City faces challenges fixing Oahu's failing roads

Published: Feb. 7, 2016 at 10:26 PM HST|Updated: Feb. 8, 2016 at 6:58 PM HST
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Scott Komatsu
Scott Komatsu
Ross Sasamura
Ross Sasamura

HONOLULU (HawaiiNewsNow) - Drivers know that Oahu seems to be a paradise for potholes.

City crews are always busy patching and repaving failing roads, but they also run into unexpected challenges. They typically tackle anywhere from 700 to 2,500 potholes a week. Workers use a "throw and go" method, filling the hole with asphalt and packing it down before moving to the next pothole.

The city Department of Facility Maintenance has a $2 million budget for asphalt concrete used in pothole patching and emergency overlays. Officials acknowledge that heavy rains usually wash the temporary patches away.

"Our methods are not intended to provide a permanent repair for the roads, but actually to provide a means of filling potholes so that we can reduce the amount of hazards that are out there," said DFM director Ross Sasamura.

Grace Pacific sells the city the hot asphalt mix. The company's plant at Campbell Industrial Park can produce 400 tons per hour.

"Hot mix asphalt is mainly made up of 95 percent aggregate and 5 percent liquid asphalt. Of course, aggregate is rock, and we blend it to meet the different city and state specifications," said Scott Komatsu, Grace Pacific Corporation's hot mix asphalt plant manager.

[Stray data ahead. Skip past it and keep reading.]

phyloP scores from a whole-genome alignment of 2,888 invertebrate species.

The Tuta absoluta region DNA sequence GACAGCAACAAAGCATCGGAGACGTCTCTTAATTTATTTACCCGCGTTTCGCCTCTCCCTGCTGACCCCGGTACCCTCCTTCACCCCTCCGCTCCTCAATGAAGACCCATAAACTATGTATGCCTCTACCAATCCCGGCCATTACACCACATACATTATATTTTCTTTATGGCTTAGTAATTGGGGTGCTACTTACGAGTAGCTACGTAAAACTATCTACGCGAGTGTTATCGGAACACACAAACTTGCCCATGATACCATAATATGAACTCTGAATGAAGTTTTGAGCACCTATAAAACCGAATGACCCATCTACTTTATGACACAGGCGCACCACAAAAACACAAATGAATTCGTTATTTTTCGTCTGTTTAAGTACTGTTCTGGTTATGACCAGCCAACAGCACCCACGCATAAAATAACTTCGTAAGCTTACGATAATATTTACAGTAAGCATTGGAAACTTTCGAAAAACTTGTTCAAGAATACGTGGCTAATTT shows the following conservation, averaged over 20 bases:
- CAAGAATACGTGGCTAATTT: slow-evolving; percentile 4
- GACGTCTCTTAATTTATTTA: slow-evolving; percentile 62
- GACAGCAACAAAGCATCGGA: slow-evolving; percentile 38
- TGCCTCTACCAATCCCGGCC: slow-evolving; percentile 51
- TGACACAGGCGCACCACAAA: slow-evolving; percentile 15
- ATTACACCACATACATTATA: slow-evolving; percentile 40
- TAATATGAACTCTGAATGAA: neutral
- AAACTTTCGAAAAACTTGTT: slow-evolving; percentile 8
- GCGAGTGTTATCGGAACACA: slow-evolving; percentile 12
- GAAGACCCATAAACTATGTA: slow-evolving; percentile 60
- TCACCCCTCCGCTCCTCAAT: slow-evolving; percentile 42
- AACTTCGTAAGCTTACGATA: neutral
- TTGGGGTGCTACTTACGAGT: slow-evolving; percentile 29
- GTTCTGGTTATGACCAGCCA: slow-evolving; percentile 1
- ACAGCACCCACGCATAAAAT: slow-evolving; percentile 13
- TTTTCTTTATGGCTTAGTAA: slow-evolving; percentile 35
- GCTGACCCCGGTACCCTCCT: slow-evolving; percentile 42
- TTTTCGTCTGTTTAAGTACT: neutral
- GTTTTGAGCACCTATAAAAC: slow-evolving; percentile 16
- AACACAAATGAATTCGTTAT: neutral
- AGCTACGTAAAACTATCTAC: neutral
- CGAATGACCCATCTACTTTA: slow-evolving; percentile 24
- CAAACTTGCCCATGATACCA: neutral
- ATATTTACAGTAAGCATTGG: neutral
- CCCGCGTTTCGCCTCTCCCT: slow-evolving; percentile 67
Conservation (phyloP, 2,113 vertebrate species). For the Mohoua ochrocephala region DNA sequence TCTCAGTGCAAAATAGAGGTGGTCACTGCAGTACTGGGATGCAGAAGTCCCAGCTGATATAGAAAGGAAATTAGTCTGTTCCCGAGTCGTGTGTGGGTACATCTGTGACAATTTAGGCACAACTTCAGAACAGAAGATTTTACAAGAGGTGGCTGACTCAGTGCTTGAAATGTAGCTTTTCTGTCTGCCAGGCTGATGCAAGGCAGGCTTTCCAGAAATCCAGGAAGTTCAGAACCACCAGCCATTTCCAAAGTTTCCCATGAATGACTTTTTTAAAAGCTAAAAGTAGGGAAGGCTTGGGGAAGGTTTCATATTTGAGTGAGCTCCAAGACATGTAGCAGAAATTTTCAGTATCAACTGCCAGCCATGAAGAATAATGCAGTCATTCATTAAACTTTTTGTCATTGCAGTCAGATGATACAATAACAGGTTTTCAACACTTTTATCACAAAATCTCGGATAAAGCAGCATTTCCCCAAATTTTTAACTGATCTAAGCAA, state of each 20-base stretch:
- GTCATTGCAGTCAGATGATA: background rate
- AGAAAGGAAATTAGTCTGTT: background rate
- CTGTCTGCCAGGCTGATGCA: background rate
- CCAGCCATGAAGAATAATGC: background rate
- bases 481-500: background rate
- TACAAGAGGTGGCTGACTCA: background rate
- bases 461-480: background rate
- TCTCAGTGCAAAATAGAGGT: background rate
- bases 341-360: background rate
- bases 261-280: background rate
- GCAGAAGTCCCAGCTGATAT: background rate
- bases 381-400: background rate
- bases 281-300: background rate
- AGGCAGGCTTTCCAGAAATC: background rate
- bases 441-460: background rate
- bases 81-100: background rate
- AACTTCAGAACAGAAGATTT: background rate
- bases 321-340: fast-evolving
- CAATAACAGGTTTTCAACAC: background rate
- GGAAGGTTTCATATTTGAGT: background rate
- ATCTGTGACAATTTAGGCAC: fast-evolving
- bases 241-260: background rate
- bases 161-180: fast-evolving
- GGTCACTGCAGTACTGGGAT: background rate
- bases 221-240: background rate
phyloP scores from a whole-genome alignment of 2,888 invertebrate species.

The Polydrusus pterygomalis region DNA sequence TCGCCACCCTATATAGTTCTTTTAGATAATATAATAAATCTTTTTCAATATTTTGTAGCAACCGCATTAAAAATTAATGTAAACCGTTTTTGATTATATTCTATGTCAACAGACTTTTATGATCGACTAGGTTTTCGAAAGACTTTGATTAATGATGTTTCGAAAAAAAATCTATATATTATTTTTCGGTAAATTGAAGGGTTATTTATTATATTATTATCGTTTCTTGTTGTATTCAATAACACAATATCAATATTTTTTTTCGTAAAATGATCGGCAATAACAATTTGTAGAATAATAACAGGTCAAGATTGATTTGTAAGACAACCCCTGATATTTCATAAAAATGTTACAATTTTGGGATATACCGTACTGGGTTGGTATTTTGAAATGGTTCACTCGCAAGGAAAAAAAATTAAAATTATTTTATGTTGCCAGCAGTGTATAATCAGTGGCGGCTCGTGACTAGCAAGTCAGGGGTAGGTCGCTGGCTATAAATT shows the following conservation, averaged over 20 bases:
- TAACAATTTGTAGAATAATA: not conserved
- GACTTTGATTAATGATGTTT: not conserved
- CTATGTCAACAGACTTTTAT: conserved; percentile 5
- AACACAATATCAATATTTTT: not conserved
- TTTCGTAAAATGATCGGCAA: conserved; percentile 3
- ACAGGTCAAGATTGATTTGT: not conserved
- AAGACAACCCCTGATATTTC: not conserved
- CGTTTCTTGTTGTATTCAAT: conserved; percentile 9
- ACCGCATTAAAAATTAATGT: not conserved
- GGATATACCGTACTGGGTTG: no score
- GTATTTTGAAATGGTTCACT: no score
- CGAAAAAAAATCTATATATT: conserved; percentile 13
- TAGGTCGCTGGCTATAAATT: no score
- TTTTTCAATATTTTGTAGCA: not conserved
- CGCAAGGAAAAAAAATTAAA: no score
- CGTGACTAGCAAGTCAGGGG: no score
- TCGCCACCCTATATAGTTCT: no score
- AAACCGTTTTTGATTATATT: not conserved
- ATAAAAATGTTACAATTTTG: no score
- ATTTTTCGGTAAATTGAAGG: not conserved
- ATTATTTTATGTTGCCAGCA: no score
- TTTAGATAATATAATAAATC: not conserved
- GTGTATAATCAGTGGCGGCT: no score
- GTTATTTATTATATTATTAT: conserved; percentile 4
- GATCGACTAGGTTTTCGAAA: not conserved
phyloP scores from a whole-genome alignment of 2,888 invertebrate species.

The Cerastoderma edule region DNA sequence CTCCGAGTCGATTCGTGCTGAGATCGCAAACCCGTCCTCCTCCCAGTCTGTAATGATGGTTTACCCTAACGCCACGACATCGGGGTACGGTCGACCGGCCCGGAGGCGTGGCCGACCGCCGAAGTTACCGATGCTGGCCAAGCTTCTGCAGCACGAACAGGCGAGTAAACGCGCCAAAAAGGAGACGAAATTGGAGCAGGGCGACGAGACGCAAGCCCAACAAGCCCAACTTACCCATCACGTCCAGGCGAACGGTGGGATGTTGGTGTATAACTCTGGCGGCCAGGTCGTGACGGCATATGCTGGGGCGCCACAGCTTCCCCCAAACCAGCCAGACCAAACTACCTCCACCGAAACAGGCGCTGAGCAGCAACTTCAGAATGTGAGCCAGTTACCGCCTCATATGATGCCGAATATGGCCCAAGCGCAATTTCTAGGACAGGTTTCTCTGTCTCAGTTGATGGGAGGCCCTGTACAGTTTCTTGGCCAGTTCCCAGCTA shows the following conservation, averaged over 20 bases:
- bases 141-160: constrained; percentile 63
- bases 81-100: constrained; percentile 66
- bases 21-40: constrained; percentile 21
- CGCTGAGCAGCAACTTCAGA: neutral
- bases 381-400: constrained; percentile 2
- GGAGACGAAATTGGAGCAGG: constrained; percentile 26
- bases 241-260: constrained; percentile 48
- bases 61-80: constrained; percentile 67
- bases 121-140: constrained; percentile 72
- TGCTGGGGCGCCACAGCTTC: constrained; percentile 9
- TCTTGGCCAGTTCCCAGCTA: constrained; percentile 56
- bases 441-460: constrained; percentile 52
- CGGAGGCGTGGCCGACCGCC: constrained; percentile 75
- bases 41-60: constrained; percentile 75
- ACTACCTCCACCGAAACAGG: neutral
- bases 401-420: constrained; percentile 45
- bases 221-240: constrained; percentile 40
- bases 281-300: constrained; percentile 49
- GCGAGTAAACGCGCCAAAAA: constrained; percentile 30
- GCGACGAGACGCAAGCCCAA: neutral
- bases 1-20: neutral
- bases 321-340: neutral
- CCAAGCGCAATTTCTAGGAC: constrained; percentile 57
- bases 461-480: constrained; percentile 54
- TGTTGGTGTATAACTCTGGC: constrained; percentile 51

Sasamura added, "There are different types of modified asphalt mixes that improve durability, but with that comes cost so it's always a matter of balancing value for the product that we pay for."

The best way to prevent potholes, though, is to maintain the whole road.

The mayor wants 1,500 lane-miles of city streets repaved by 2018. Some 900 of the 975 lane-miles already completed were "mill and fill," in which workers just replace two to four inches of the top asphalt. Even simple projects can quickly become complex. Crews discovered extensive damage to deeper layers once they dug up La'i Road in Palolo.

"In this area where there is heavy rains, a lot of rain seepage, it's a lot more of a problem," said Robert Kroning, director of the city Department of Design and Construction.

Some full-depth reconstruction projects ,such as the ones on Kapahulu Avenue and Beretania Street, have had to be scaled back due to shallow utility lines.

"Over the years, we haven't done a good job of maintaining records of depths of utilities and so we've been running into them when we don't expect to," Kroning said.

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